It’s been the week of Twitter hacks–Burger King’s Twitter account hacked on Monday, then Jeep’s on Tuesday.
You might be thinking you’ll be next.
Why would you want to put your business out there on social media to be embarrassed by hackers? Obviously, you don’t (although Burger King did pick up thousands of curious new followers during the ordeal this week).
This is one place where you don’t want to be next
You won’t be next, and here’s how I know that: you are creating seriously secure passwords.
You are, right?
OK, if you aren’t, you will. I know you will. And don’t forget to change those secure passwords regularly. Your password should be a secure mix of numbers, letters (lower and uppercase) and symbols. A few tips for creating passwords:
- Longer is better. Think 8-characters or more when developing passwords.
- Throw in your capital letters where least expected (they don’t always need to be at the beginning).
- Don’t use the same password for all accounts; change them up.
- Instead of family names (just steer clear of names in general) or generic number codes (1234) try to get more specific–places you’ve traveled, a specific car model or a favorite restaurant dish.
- Turn numbers into letters and vice versa so words can look like they sound but have a mix of characters (ie: myg0k@rt) where the “o” is a zero and the “a” at the @ symbol.
Protect all sources
If you regularly make updates on your social media accounts from a mobile device, do you have password protection on your phone? Not that you would, but you could lose that phone, or an unhappy employee could swipe it off your desk while you’re in the bathroom.
I’m not trying to scare you. I’m trying to show you that you are in control of your social media, and you can stay that way.
Limiting access of your social media accounts to trusted admins only will help protect them as well. Develop a process that ensures not just anyone at your organization has access to post on social media channels. Maybe you’re using a content calendar where posts are authored and passed on, approved and scheduled by you only (but certainly you aren’t just letting that employee you just laid off continue to have access to your Twitter account, right?)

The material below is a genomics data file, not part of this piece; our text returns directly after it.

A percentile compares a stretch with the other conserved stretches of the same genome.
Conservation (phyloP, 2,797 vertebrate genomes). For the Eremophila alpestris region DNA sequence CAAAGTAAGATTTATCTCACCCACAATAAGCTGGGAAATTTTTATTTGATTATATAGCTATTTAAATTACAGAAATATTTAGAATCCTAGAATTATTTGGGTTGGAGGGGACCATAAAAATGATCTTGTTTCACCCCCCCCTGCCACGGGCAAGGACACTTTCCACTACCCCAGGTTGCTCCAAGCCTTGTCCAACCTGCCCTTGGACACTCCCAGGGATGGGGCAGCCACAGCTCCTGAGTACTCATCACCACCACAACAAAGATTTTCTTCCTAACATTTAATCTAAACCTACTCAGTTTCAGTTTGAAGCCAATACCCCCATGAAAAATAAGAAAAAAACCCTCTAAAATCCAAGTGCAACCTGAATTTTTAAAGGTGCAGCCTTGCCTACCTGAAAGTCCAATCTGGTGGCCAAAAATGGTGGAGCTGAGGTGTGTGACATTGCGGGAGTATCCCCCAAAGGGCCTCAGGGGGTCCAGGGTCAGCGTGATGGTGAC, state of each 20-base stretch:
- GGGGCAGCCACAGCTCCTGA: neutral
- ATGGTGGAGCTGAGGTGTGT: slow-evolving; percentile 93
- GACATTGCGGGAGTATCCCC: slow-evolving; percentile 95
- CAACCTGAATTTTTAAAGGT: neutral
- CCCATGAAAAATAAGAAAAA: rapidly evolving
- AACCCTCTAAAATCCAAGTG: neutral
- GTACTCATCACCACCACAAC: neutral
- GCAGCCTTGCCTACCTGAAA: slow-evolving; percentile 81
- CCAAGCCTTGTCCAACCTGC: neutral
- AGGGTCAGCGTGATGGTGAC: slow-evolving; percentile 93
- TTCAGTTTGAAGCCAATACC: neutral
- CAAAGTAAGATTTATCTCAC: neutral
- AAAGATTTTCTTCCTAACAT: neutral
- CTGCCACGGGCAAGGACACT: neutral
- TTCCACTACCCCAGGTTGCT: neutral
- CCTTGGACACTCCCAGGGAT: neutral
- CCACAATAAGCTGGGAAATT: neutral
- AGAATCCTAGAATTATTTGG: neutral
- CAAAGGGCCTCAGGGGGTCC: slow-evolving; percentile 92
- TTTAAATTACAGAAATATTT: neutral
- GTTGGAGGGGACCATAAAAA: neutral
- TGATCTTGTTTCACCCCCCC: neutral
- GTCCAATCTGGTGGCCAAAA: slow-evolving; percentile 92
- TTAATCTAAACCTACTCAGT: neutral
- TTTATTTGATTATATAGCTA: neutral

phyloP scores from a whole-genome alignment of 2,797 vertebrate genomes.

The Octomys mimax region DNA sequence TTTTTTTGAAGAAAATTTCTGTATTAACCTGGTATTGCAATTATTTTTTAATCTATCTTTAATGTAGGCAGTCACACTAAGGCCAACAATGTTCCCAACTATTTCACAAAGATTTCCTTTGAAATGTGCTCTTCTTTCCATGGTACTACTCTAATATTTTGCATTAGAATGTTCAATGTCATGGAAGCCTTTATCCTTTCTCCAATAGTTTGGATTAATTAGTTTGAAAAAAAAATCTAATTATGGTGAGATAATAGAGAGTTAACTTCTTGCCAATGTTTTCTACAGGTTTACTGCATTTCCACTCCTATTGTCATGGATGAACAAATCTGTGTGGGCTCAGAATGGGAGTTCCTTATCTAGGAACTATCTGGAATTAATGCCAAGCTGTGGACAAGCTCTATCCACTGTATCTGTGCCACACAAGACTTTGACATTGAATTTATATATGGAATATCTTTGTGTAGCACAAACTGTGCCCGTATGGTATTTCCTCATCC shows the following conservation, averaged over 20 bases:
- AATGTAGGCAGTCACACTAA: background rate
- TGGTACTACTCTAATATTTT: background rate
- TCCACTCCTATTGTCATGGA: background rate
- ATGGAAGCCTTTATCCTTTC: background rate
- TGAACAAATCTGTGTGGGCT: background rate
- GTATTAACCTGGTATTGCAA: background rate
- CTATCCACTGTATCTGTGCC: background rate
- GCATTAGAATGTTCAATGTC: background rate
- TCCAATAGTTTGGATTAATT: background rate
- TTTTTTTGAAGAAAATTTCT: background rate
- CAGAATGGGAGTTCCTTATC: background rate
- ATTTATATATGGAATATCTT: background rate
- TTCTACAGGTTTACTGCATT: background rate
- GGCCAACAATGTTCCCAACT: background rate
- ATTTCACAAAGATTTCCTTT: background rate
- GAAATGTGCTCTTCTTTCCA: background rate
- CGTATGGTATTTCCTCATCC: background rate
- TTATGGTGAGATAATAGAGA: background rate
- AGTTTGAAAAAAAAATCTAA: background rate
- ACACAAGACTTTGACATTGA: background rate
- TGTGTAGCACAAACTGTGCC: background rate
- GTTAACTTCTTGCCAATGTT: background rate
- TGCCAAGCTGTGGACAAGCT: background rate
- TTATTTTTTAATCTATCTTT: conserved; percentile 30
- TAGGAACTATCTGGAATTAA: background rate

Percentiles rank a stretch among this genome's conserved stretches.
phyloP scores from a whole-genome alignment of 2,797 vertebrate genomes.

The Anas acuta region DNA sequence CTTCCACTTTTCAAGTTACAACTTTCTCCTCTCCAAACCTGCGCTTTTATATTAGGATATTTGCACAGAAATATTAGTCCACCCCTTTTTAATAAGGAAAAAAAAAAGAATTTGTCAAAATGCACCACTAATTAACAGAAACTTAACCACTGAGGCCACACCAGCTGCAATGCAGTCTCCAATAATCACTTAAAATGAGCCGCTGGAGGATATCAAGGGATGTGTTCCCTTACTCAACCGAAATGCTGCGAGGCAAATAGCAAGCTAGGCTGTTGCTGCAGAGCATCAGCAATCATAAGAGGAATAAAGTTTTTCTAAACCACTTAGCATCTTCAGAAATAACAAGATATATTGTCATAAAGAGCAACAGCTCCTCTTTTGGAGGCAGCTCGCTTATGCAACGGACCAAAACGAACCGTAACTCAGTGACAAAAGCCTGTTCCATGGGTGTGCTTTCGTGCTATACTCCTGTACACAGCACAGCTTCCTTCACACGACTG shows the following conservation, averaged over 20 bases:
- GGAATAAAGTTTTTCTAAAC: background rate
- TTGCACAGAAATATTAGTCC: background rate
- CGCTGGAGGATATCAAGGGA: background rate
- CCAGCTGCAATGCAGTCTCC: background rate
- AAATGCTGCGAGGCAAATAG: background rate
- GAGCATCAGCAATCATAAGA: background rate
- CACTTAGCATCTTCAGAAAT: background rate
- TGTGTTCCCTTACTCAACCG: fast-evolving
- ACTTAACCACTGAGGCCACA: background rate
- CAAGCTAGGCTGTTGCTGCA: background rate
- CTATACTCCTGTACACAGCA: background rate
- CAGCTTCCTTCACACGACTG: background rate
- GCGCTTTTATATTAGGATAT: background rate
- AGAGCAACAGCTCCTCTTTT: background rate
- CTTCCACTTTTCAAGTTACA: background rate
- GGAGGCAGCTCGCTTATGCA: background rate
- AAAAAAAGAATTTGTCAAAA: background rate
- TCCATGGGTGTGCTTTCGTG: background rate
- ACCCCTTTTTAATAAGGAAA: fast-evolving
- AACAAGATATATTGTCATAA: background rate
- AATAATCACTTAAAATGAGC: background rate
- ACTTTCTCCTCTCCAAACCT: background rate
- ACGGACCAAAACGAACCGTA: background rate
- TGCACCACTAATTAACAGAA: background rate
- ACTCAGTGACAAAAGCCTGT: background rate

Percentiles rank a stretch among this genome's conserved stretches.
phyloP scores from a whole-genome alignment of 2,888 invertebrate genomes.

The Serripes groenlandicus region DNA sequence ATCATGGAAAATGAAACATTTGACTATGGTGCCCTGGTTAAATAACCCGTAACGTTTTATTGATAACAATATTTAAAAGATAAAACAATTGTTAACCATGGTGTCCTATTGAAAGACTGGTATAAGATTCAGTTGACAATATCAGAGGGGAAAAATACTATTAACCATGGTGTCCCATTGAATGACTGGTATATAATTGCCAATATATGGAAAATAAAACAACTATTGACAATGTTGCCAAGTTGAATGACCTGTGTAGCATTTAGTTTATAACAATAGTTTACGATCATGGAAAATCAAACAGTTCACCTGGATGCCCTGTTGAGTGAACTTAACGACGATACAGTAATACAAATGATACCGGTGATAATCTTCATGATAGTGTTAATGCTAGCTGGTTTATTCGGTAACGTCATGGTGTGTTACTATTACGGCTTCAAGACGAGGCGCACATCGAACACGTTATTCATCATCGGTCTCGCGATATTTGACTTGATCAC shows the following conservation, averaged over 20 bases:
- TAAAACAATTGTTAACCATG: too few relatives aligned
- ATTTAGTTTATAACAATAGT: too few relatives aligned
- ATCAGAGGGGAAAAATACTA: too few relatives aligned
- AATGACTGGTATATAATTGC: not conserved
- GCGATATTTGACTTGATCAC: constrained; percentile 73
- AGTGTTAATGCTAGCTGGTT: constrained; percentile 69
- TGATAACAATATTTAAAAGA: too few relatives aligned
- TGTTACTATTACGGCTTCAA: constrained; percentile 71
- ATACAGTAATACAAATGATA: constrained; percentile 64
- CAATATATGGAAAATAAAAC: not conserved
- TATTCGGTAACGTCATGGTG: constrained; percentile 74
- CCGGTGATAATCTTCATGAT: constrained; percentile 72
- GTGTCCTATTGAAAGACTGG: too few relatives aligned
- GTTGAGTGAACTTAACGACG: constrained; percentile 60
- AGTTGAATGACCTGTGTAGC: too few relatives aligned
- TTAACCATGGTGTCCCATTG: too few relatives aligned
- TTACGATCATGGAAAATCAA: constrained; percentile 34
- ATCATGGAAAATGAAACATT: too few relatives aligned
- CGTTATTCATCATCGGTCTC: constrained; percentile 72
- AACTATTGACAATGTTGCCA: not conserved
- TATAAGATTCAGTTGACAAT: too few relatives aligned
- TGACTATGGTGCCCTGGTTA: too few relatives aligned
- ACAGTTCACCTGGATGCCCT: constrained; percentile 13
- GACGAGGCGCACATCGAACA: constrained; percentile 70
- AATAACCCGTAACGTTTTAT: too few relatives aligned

HMV learned the hard way. Understand the social media security gap and what you might be lacking as far as quality control and security measures that should be set in place within your own organizations.
Be sure to shut down access as soon as need; when people who have access to your social media accounts leave the company be sure to revoke their access and/or change your passwords immediately (or, if they are being let go and you know ahead of time, get proactive and revoke their access as close to “breaking the news” as possible).
I won’t mention any names, but the last time I logged into my Hootsuite account, I had access to more than one company’s social media streams that I no longer work for. I trust me. You can trust me. But just to be safe, yeah, go ahead and take old admins off accounts. Do it right away when they leave, don’t forget.
You know what to do
Will this protect you 100% against ambitious hackers? No, nothing is guaranteed. But, if you are hacked, you’ll know right away because you are monitoring your account. So, if Twitter is hacked or if Facebook is hacked, you can shut it down, get it back under your control, quickly. It happens to the best of them: Burger King, Jeep.
Just remember, if you do get hacked, handle it with grace, and you’ll be fine. Understand the risks and set your accounts up accordingly. Set your own standards for quality control and you can beat potential hackers to the punch.